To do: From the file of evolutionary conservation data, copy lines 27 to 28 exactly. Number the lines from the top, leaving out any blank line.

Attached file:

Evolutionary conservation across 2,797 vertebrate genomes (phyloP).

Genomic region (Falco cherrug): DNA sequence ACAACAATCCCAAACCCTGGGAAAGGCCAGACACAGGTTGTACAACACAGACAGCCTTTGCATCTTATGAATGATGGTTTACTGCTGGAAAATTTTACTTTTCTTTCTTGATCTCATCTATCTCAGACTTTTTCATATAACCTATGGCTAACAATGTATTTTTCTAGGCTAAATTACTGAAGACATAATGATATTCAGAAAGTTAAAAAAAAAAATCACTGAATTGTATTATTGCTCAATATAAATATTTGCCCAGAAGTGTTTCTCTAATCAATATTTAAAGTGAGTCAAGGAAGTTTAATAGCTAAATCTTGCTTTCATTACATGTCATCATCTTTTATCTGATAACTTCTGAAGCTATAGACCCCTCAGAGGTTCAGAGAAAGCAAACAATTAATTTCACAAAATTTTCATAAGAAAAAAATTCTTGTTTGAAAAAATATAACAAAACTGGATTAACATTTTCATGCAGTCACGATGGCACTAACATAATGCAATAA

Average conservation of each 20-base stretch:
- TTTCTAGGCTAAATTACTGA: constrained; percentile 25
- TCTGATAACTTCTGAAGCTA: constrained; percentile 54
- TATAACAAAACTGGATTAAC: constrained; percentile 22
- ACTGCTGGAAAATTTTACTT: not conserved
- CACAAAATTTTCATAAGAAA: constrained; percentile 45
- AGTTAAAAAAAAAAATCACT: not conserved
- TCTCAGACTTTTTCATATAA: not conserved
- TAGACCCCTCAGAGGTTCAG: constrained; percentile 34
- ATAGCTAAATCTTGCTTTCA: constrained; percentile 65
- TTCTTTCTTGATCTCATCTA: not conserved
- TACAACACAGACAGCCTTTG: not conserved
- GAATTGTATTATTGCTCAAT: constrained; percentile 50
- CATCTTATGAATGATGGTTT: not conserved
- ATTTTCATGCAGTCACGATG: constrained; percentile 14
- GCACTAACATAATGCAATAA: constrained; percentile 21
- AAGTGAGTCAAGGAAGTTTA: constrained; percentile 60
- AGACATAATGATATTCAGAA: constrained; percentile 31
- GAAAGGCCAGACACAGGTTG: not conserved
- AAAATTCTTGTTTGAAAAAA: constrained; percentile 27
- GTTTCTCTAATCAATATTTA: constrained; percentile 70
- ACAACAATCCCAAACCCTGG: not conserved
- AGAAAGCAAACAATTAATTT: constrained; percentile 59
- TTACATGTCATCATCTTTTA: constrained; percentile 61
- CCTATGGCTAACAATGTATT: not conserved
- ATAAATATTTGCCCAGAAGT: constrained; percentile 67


- CCTATGGCTAACAATGTATT: not conserved
- ATAAATATTTGCCCAGAAGT: constrained; percentile 67